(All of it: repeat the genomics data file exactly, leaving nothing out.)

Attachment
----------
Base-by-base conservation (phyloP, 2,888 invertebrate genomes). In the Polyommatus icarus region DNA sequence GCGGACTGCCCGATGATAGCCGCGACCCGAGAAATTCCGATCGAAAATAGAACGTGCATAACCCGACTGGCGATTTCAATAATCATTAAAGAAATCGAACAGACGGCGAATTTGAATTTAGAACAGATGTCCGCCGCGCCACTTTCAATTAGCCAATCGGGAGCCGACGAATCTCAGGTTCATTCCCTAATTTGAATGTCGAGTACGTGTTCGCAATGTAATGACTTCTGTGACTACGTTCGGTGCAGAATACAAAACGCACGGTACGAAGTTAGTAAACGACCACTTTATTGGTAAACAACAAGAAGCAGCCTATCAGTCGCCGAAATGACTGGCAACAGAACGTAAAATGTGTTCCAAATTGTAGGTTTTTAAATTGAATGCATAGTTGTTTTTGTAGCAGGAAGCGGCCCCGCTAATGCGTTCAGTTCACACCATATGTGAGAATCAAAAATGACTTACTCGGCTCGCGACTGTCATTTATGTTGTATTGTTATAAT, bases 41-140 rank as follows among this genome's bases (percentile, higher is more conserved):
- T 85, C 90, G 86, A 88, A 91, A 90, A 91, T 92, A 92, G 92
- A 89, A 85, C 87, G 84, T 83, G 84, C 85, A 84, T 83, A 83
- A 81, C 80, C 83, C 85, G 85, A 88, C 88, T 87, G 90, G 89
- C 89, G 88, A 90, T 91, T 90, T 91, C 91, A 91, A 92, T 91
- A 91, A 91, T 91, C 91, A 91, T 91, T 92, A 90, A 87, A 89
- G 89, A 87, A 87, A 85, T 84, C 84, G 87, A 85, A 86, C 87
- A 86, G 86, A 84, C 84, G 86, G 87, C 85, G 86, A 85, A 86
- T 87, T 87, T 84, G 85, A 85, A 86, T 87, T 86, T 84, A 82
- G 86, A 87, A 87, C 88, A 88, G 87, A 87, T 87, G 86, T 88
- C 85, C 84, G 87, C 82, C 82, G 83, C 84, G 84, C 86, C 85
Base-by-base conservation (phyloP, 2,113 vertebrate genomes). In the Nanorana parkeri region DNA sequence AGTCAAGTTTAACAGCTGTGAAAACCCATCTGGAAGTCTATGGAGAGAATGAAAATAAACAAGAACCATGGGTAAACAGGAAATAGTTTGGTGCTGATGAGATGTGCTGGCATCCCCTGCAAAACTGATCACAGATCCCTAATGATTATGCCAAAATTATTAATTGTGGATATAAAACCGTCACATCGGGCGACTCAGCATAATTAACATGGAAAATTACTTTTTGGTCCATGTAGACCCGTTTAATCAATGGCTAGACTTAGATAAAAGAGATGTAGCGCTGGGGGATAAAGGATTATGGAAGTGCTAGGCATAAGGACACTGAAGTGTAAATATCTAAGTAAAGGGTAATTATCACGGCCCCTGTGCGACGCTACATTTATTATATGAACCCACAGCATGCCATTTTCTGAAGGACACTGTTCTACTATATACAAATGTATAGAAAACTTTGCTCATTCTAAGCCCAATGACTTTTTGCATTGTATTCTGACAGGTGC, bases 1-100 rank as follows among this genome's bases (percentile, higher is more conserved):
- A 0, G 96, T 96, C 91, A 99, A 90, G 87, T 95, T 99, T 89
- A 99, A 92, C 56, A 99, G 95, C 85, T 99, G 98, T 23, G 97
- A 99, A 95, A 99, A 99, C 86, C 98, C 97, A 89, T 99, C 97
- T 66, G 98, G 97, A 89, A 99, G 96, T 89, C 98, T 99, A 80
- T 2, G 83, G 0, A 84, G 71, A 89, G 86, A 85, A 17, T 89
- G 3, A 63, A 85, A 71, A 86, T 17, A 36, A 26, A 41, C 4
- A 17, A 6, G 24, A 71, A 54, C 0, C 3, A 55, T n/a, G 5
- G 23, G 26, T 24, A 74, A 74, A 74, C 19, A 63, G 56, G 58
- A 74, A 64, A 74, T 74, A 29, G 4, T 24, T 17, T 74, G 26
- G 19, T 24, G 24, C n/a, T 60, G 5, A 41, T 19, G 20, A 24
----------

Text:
Base-by-base conservation (phyloP, 2,888 invertebrate genomes). In the Polyommatus icarus region DNA sequence GCGGACTGCCCGATGATAGCCGCGACCCGAGAAATTCCGATCGAAAATAGAACGTGCATAACCCGACTGGCGATTTCAATAATCATTAAAGAAATCGAACAGACGGCGAATTTGAATTTAGAACAGATGTCCGCCGCGCCACTTTCAATTAGCCAATCGGGAGCCGACGAATCTCAGGTTCATTCCCTAATTTGAATGTCGAGTACGTGTTCGCAATGTAATGACTTCTGTGACTACGTTCGGTGCAGAATACAAAACGCACGGTACGAAGTTAGTAAACGACCACTTTATTGGTAAACAACAAGAAGCAGCCTATCAGTCGCCGAAATGACTGGCAACAGAACGTAAAATGTGTTCCAAATTGTAGGTTTTTAAATTGAATGCATAGTTGTTTTTGTAGCAGGAAGCGGCCCCGCTAATGCGTTCAGTTCACACCATATGTGAGAATCAAAAATGACTTACTCGGCTCGCGACTGTCATTTATGTTGTATTGTTATAAT, bases 41-140 rank as follows among this genome's bases (percentile, higher is more conserved):
- T 85, C 90, G 86, A 88, A 91, A 90, A 91, T 92, A 92, G 92
- A 89, A 85, C 87, G 84, T 83, G 84, C 85, A 84, T 83, A 83
- A 81, C 80, C 83, C 85, G 85, A 88, C 88, T 87, G 90, G 89
- C 89, G 88, A 90, T 91, T 90, T 91, C 91, A 91, A 92, T 91
- A 91, A 91, T 91, C 91, A 91, T 91, T 92, A 90, A 87, A 89
- G 89, A 87, A 87, A 85, T 84, C 84, G 87, A 85, A 86, C 87
- A 86, G 86, A 84, C 84, G 86, G 87, C 85, G 86, A 85, A 86
- T 87, T 87, T 84, G 85, A 85, A 86, T 87, T 86, T 84, A 82
- G 86, A 87, A 87, C 88, A 88, G 87, A 87, T 87, G 86, T 88
- C 85, C 84, G 87, C 82, C 82, G 83, C 84, G 84, C 86, C 85
Base-by-base conservation (phyloP, 2,113 vertebrate genomes). In the Nanorana parkeri region DNA sequence AGTCAAGTTTAACAGCTGTGAAAACCCATCTGGAAGTCTATGGAGAGAATGAAAATAAACAAGAACCATGGGTAAACAGGAAATAGTTTGGTGCTGATGAGATGTGCTGGCATCCCCTGCAAAACTGATCACAGATCCCTAATGATTATGCCAAAATTATTAATTGTGGATATAAAACCGTCACATCGGGCGACTCAGCATAATTAACATGGAAAATTACTTTTTGGTCCATGTAGACCCGTTTAATCAATGGCTAGACTTAGATAAAAGAGATGTAGCGCTGGGGGATAAAGGATTATGGAAGTGCTAGGCATAAGGACACTGAAGTGTAAATATCTAAGTAAAGGGTAATTATCACGGCCCCTGTGCGACGCTACATTTATTATATGAACCCACAGCATGCCATTTTCTGAAGGACACTGTTCTACTATATACAAATGTATAGAAAACTTTGCTCATTCTAAGCCCAATGACTTTTTGCATTGTATTCTGACAGGTGC, bases 1-100 rank as follows among this genome's bases (percentile, higher is more conserved):
- A 0, G 96, T 96, C 91, A 99, A 90, G 87, T 95, T 99, T 89
- A 99, A 92, C 56, A 99, G 95, C 85, T 99, G 98, T 23, G 97
- A 99, A 95, A 99, A 99, C 86, C 98, C 97, A 89, T 99, C 97
- T 66, G 98, G 97, A 89, A 99, G 96, T 89, C 98, T 99, A 80
- T 2, G 83, G 0, A 84, G 71, A 89, G 86, A 85, A 17, T 89
- G 3, A 63, A 85, A 71, A 86, T 17, A 36, A 26, A 41, C 4
- A 17, A 6, G 24, A 71, A 54, C 0, C 3, A 55, T n/a, G 5
- G 23, G 26, T 24, A 74, A 74, A 74, C 19, A 63, G 56, G 58
- A 74, A 64, A 74, T 74, A 29, G 4, T 24, T 17, T 74, G 26
- G 19, T 24, G 24, C n/a, T 60, G 5, A 41, T 19, G 20, A 24